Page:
When is filing an extension a good idea?
The IRS recommends filing your taxes and making payments on time. But it may be worth filing an extension if any of these situations apply to you:
- You ran out of time but want to make sure you take advantage of as many tax deductions and credits as possible.
- You plan on itemizing your taxes but need more time to scrounge up receipts and documentation.
- You’re still waiting on certain tax forms to come in the mail.
If you decide to file an extension, estimate your tax payment first to ensure you’re not hit with any late-payment penalty fees. If your tax situation hasn’t changed much from the previous year, you can estimate your tax liability based on last year’s return. Otherwise, use an online calculator to estimate your payment. Many tax software programs have calculators on their website — you don’t have to sign up to use them.
How do I know if my extension was accepted?
If you filed your tax extension electronically, you should receive confirmation that the IRS has received it. Make sure you keep this for your records. You can also call the IRS customer service number at 800-829-1040 to confirm receipt or approval.
What to watch out for when filing a tax extension
Tax extensions are pretty cut and dry, but there are a few potential drawbacks to watch out for:
- Special rules for taxpayers who are out of the country. If you’re in the military or work outside of the US, you may automatically get two extra months to file your return and pay your tax bill. Members of the Armed Forces who are in a combat zone get an extension equal to 180 days past their last day in a combat zone.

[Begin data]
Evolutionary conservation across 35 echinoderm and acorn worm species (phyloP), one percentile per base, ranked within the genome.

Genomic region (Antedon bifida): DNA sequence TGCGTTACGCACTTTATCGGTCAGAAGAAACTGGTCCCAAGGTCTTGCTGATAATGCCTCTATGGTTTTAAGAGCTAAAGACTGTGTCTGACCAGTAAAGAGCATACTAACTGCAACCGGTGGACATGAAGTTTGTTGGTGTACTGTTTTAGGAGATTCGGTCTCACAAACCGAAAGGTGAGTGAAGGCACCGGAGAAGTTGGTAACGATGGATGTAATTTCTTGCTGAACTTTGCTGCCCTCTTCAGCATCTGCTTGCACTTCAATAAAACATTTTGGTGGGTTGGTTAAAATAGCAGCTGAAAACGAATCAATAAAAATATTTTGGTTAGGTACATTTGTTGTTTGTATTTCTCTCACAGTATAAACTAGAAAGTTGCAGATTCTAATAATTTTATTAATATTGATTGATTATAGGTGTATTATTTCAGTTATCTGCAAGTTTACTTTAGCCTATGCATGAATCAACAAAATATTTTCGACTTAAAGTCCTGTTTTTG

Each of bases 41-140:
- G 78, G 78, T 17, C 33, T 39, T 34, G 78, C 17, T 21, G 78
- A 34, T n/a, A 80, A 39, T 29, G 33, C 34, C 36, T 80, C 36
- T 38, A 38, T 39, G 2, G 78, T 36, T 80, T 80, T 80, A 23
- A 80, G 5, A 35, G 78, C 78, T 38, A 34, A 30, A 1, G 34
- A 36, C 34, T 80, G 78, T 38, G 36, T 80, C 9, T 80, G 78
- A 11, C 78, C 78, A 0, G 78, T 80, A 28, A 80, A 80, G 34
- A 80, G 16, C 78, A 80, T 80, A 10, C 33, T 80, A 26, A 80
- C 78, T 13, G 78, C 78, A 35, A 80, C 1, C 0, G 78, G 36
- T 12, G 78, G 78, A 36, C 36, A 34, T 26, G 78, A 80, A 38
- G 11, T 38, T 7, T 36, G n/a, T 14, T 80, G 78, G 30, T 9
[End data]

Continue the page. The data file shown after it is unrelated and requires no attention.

- It doesn’t extend your payment date. A tax extension doesn’t give you more time to pay your tax bill. It just gives you more time to file. If you owe money and don’t pay it by the tax deadline, you’ll incur late penalties. But the IRS may cut you a break if you’ve paid at least 90% of your tax liability before the deadline.
- It doesn’t apply to state tax extensions. Filing out Form 4868 gives you an extension on your federal tax return only. State extensions vary depending on where you live. Some states such as Alabama, California and Wisconsin give automatic six-month extensions, but others require you to fill out a separate form.
What are my payment extension options?
If you can’t pay your taxes in full by the regular deadline, you can either set up a payment plan or look into tax relief options.
- Monthly payment plan. The IRS offers an installment agreement for those who wish to pay their taxes back over time. You may be eligible for a short-term payment plan if you up to $100,000 or a long-term plan if you owe less than $50,000. You can set up a plan through the IRS website.
- Tax relief options. The IRS may waive your penalties if it’s your first time missing the deadline, you have a financial hardship that prevents you from paying or you believe the IRS gave you incorrect written advice. In all of these situations, you need to fill out Form 843. If your request is denied, you may be eligible for an appeal.
If the tax deadline has crept up on you and you need extra time to file your taxes, an extension can bring some sweet relief. Either print and mail the extension form to the IRS or file it online using a tax preparation software or the IRS’ Free File option.
If you’re concerned about filing your tax return this year, knowing what to expect can help ease your nerves.